How to Manage Seasonal Allergies
Allergies are more than just a nagging nuisance. According to a US national survey of allergy sufferers, allergies negatively affect a whole range of daily activities. Allergies not only affect the sufferer physically, but also emotionally. A full 70 percent of those surveyed said that they wanted to be left alone when in the throes of seasonal allergies!
The most common strategy for dealing with allergens and manage seasonal allergies is avoidance. In the vast majority of cases, this will be the first strategy suggested by most physicians. This leaves the seasonal allergy sufferer with a conundrum: how do you avoid an allergen in the air?
You may not be able to completely avoid your seasonal allergens, but you can significantly reduce your exposure with a wide range of non-drug management strategies. Don’t underestimate the helpfulness of these approaches either: many allergy sufferers have seen significant improvement in their symptoms by religiously using as many of these techniques as reasonably possible, which allowed them to use less antihistamine or other pharmaceutical solution.
Browse this list and see which of these you can incorporate into your life:
- Move your shower to the end of the day! Be sure to wash your hair. When you wash your hair at the end of the day, you remove pollen and other allergens from it and prevent those allergens from being transferred to your pillow.
- If you are going outdoors to do gardening or other yard work, consider a protective mask over your nose and mouth. This can help to reduce the amount of pollen that you breathe in.
- Keep your home’s windows closed! This will help to keep pollen out. However, you do have to ensure that the air inside is clean to begin with; make sure that you are changing the air filters on your home’s heating or air conditioning systems frequently.
- Speaking of air filters, a frequently forgotten air filter is the one that cleans the air before it’s pumped into your car. This filter will help to keep both pollen and dust out of your car’s interior, but only if it is changed regularly. Again, keeping the car windows closed and using air conditioning will help to reduce your pollen exposure while driving.
- Indoor air purification systems can help to keep the air indoors as free of all allergens and airborne irritants as possible. If you can’t afford to have air purifiers in every room, consider using one in the bedroom. Those 8 hours of sleep can be much more restful if you keep the air as clean as possible. Clean bedroom air will also allow your body to recover completely from whatever pollen exposure you’ve had during the day.
- Consider a hamper for “dirty” clothes as close to the front door as possible! Keep fresh, clean “house clothes” in the front closet. Take those clothes and wash the pollen out of them during your next laundry day. Make sure you use the warmest water approved for the material of your clothes. Hot water is best.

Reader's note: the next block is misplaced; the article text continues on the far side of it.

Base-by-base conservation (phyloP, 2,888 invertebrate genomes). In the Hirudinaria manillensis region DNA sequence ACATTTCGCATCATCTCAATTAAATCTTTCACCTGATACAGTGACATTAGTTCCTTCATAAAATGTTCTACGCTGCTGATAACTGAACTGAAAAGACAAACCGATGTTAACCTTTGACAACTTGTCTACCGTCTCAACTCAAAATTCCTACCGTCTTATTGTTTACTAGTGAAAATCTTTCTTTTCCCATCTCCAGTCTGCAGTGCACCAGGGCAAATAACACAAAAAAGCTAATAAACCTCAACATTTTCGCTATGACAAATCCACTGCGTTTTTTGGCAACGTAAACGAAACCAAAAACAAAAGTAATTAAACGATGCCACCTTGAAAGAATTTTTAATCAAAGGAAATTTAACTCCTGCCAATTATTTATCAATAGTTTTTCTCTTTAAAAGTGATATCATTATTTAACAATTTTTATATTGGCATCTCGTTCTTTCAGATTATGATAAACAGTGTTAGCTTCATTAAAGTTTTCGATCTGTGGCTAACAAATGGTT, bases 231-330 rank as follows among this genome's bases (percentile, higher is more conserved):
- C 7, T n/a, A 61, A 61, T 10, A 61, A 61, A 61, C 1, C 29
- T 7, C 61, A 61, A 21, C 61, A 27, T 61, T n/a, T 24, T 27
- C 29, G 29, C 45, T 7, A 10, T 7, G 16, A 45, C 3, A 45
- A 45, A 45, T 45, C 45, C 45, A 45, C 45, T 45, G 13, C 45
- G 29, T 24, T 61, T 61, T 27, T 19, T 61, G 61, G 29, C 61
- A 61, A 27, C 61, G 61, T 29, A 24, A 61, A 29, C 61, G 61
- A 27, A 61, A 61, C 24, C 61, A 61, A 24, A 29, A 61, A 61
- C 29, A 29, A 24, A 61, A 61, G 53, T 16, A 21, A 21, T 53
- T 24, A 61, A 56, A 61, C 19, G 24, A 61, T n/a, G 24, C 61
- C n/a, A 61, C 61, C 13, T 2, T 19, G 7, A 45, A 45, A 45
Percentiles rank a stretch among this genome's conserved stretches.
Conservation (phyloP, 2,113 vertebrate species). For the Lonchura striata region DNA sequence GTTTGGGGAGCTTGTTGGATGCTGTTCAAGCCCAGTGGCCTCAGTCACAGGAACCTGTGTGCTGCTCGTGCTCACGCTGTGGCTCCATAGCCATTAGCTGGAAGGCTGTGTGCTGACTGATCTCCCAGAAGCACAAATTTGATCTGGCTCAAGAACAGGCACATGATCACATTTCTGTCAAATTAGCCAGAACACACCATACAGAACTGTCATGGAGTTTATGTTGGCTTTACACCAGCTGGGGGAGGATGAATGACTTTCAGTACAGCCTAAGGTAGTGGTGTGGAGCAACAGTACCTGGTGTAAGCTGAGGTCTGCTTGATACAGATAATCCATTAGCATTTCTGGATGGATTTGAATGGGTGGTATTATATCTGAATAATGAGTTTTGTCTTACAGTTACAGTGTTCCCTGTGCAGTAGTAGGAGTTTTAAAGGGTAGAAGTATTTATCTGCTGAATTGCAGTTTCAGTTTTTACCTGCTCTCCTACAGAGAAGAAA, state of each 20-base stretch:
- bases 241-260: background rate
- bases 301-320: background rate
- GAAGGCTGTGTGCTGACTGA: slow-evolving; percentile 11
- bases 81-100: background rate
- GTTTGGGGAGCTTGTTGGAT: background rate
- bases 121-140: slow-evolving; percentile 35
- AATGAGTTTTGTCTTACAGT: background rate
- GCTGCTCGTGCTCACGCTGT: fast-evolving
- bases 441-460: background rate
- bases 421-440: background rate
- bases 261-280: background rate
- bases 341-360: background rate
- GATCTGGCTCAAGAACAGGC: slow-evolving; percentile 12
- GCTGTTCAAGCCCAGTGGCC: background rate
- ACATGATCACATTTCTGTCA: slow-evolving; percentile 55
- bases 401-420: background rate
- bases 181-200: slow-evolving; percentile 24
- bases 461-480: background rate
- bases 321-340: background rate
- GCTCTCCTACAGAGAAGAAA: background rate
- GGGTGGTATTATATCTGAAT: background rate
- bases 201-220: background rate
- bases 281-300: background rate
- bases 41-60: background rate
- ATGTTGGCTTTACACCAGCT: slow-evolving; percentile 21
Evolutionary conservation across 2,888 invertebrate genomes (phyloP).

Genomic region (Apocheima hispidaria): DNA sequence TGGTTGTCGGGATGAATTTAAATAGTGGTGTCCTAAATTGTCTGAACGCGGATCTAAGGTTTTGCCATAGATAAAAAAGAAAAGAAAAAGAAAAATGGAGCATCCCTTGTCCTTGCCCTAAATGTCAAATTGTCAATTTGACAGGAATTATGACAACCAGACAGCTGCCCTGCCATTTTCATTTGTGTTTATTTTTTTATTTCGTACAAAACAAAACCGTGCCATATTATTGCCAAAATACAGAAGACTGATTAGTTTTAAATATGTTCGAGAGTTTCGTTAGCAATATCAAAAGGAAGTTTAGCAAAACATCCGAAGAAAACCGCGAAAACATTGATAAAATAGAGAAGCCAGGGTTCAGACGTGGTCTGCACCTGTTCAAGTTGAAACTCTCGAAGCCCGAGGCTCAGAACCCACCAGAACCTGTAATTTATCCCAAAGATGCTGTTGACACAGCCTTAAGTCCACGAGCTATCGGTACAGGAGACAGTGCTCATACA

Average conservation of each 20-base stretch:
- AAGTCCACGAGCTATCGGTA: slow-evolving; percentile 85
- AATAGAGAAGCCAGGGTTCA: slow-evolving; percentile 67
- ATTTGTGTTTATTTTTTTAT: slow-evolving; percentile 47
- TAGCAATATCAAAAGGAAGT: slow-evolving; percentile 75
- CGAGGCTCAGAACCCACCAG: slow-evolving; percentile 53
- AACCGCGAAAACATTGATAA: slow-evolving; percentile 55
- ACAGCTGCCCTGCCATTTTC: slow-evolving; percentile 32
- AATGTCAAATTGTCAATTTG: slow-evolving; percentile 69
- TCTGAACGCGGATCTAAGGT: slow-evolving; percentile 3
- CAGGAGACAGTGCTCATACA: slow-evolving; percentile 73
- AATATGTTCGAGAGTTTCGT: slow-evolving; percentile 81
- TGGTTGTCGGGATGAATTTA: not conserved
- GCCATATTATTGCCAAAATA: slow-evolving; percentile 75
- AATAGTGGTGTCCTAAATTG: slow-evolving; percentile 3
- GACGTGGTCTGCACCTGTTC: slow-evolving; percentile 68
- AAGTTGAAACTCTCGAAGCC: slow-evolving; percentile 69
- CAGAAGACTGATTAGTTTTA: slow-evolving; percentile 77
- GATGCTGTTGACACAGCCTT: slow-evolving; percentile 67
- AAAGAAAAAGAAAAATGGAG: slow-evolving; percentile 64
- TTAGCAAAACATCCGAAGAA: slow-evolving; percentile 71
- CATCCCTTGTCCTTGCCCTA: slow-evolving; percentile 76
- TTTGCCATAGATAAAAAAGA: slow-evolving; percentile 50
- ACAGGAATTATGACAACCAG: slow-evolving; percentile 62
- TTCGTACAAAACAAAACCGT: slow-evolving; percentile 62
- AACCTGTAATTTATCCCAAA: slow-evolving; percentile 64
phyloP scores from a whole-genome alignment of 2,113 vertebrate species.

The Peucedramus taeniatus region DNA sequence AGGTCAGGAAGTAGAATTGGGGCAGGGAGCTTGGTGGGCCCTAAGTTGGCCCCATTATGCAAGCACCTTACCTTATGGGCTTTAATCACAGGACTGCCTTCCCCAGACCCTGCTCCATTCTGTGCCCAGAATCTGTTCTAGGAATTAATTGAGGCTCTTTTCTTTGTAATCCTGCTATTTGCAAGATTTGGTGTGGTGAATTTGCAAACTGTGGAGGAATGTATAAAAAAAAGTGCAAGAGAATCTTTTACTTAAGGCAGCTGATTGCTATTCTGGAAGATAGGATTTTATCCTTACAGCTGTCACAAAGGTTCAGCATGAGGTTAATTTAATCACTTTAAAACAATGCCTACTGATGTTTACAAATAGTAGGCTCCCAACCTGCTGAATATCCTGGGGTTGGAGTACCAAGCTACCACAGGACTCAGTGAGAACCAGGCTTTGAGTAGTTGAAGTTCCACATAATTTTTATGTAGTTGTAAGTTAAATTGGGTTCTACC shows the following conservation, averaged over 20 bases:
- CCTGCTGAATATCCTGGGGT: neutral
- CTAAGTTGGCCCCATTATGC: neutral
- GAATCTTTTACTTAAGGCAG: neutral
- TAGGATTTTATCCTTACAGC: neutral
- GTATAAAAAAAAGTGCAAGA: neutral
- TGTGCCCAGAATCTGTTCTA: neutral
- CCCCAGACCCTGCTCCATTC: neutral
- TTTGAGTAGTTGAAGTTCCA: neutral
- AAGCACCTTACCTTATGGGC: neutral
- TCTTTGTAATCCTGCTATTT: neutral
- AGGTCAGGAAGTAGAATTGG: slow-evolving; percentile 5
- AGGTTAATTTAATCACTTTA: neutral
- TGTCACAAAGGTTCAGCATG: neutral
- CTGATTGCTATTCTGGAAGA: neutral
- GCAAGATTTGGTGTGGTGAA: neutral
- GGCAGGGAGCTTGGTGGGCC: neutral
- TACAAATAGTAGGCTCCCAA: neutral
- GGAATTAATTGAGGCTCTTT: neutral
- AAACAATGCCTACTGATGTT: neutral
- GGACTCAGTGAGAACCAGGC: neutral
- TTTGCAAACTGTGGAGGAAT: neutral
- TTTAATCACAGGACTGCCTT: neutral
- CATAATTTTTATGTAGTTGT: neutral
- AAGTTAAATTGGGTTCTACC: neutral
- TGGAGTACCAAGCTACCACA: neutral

- While not as environmentally friendly as your clothesline, you really should use your dryer for drying clothing if you have seasonal allergies. Your lovely clean damp laundry on the line is the equivalent of a pollen magnet. Using a dryer will keep you from bringing that pollen indoors on your clothes.
- Keeping pollen outdoors involves more than clothes! Take off outdoor shoes outside the front door, and wear slippers in the house. You’d be surprised how much pollen can get into your home through clothing and shoes.
- Another potential pollen carrier is your beloved pet. Pets that spend time outdoors can be rinsed off after high pollen days before they come into the house. Be sure that Fido isn’t sleeping in your bed either.
- Are you a runner? If you are a fan of outdoor exercise, consider going first thing in the morning or late in the day in order to ensure that pollen counts are at their daily lowest. Also, keep in mind that you will encounter more pollen on a hot, windy, sunny day compared to a cool, cloudy or rainy day with minimal breeze.
- Another simple tip is to make sure that your home is frequently cleaned. All ‘soft’ surfaces (like rugs and furniture) should be vacuum cleaned with a quality machine that makes use of at least HEPA filtering of exhaust. Central vac systems that are vented outside to the garage are even better, because all dust and debris is moved outside immediately. Hard floor surfaces like countertops, hardwood or tile of any kind should be vacuumed and mopped regularly. Whatever cleaning method you use in your home for any surface, be sure it doesn’t just move dust around or put it back in the air.
Don’t forget your car while you are thinking about cleaning! Since it’s very difficult to keep pollen completely out of a vehicle, you might even want to have your vehicle professionally cleaned more than once a season.